When Dwayne Haskins Jr. steps on campus at Ohio State in June with the rest of the incoming freshman football players, he will be at least the third-string quarterback.
That’s a lot of pressure, especially considering the way Ohio State has relied on its QBs in recent seasons. But Haskins’ high school coach, Pat Cilento of The Bullis School in Potomac, Maryland, said his departing protege is up to the challenge.
“No. 1, he loves pressure,” Cilento said.
As an example, he referred to the Maryland state title game in 2014 when Bullis was down by four points with 1:51 left.
“He took us 91 yards in about 30 seconds and scored a touchdown, and he didn’t even blink, didn’t even flinch,” Cilento said. “And he was playing basically on one leg for 2 1/2 quarters after suffering a high-ankle sprain. He could barely move. He basically caught the snap and threw it. So he loves the pressure, and he is a fierce competitor.”
Ohio State coach Urban Meyer is well aware. He watched a gifted high school sophomore who was probably too skinny at that time to fit the Buckeyes’ needs. They stayed in touch, though, as Haskins added weight and blossomed into one of the nation’s elite in the 2016 recruiting cycle. And when Haskins decommitted from Maryland in December after coach Randy Edsall was let go, Ohio State stepped in to sign him in February, for one primary reason.
“He’s the best quarterback at his age I’ve ever seen,” Meyer said of the 6-foot-3, 205-pound Haskins, praised for his game awareness, pass release and accuracy and his ability to bounce away from trouble and keep plays alive.
It was no surprise, then, that Meyer did not hesitate when asked after spring practice whether Haskins would figure into the depth chart right away.
“Yes,” Meyer said. “I’ve known Dwayne for three years. I sat and watched him work out; he was training at a facility and I got to physically watch him. … Although he’s very young and his skill set is really good, his film is really good. I’m hoping he gets right in the middle of that thing.”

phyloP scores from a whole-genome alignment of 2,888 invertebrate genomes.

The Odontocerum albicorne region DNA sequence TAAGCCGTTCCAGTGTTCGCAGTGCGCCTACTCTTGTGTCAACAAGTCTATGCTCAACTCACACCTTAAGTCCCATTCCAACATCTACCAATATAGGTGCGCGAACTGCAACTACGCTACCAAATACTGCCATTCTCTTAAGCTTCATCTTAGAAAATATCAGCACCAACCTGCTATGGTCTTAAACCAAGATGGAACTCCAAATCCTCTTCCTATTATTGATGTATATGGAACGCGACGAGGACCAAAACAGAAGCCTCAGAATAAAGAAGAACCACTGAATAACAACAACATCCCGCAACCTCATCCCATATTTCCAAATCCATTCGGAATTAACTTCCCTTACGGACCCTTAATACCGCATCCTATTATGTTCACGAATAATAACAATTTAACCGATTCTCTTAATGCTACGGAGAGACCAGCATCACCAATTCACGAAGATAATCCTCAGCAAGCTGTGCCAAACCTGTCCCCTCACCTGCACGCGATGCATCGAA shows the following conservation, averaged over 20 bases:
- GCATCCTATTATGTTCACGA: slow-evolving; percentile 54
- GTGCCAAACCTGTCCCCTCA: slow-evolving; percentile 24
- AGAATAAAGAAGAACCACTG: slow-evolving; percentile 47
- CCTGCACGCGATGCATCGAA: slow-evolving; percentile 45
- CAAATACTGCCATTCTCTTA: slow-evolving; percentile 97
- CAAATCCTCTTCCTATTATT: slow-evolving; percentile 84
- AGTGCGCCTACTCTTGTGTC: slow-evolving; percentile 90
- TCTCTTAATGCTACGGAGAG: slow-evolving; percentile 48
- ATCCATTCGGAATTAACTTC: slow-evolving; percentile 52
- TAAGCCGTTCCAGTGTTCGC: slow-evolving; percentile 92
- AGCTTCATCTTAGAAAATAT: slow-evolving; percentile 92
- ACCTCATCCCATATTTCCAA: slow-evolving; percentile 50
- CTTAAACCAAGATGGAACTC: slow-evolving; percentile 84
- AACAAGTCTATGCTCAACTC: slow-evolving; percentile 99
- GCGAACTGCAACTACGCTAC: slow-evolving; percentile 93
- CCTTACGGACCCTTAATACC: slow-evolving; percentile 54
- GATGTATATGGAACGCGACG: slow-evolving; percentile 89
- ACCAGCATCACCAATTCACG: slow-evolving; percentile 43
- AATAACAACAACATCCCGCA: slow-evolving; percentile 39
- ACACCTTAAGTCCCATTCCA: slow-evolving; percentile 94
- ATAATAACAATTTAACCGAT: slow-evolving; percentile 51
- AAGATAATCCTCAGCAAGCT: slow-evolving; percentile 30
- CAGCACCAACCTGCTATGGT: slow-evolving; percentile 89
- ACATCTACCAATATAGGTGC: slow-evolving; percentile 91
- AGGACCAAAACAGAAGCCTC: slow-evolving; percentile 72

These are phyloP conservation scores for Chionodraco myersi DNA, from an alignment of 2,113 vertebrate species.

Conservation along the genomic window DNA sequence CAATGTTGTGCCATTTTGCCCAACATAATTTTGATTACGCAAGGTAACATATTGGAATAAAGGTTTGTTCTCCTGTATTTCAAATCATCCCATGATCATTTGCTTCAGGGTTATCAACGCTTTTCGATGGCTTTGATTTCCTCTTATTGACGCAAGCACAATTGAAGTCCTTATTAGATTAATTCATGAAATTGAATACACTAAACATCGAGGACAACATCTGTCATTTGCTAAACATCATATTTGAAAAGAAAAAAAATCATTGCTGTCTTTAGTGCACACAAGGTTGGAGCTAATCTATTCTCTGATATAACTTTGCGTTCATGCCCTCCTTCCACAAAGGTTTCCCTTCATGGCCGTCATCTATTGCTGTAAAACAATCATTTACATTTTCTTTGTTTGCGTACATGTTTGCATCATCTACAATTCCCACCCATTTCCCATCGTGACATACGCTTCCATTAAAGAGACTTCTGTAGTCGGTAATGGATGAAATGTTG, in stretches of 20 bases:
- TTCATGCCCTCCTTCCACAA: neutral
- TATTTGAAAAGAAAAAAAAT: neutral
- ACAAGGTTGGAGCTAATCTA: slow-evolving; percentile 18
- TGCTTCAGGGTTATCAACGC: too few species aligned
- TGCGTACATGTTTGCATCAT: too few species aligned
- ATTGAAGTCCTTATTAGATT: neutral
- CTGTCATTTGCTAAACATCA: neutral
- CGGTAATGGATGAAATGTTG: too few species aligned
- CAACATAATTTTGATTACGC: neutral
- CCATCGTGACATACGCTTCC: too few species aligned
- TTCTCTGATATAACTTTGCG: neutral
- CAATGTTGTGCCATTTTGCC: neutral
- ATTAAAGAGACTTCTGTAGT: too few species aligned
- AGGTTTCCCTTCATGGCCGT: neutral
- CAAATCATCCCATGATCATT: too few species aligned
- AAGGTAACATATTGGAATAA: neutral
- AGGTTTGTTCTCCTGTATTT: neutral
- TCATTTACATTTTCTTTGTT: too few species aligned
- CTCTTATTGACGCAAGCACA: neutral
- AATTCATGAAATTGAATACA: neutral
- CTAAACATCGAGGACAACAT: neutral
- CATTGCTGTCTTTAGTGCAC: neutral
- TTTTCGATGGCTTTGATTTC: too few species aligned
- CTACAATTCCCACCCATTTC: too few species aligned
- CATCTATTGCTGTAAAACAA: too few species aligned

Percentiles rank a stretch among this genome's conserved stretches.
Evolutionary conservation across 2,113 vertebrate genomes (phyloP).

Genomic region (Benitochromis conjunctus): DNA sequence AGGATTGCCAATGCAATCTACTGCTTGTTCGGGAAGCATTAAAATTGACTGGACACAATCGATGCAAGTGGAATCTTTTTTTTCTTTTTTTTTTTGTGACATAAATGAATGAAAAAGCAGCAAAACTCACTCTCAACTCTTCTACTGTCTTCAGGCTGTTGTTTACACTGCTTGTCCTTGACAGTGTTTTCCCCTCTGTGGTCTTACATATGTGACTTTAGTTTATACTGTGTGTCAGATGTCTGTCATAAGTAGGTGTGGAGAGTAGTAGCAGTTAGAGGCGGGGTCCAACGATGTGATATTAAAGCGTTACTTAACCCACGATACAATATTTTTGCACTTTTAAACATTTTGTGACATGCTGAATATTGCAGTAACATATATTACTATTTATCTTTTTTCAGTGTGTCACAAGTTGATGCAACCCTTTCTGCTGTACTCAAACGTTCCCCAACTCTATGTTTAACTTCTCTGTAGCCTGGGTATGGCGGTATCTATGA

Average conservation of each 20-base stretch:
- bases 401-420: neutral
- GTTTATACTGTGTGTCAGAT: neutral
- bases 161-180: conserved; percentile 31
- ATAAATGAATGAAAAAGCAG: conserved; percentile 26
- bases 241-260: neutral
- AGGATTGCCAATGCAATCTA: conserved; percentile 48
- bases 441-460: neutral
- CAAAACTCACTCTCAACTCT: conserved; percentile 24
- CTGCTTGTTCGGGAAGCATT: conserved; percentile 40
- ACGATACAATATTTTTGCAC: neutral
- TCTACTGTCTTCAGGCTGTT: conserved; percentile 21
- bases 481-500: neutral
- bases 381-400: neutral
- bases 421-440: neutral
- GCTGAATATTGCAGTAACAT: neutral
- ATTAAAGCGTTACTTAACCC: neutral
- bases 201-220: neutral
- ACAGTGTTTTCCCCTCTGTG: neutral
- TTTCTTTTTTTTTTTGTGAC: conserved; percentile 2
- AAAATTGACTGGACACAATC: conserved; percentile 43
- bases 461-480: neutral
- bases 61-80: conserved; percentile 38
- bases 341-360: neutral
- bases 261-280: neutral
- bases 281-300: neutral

Meyer is counting on it, in fact. Last week, sophomore Stephen Collier — third coming out of the spring behind returning starter J.T. Barrett and redshirt freshman Joey Burrow — underwent knee surgery and is expected to miss the season. Yet Ohio State coaches already were expecting Haskins, the offensive MVP of the United States’ win over Canada in the International Bowl in January, to stir the stew.
“The expectations are going to be very high for him to come in and learn the offense, and compete to try to play,” quarterbacks coach Tim Beck said. It’s up to Barrett and Burrow “to keep him at bay. That’s part of the competition level and part of being a quarterback here at Ohio State.”
Cilento said Haskins has been preparing for such competition, adding that “he works from sunup to sundown on academics and perfecting his craft in football.” But the coach also understands the challenge.
“I was a quarterback in college (Western Carolina),and that’s probably the toughest position to just walk in and play, because you are in control of that offense and you have to be a coach on the field,” Cilento said. “There will be a learning curve. That being said, Dwayne’s IQ in football is off the charts, and he is so fundamentally sound. That’s what separates him from pretty much everybody else.”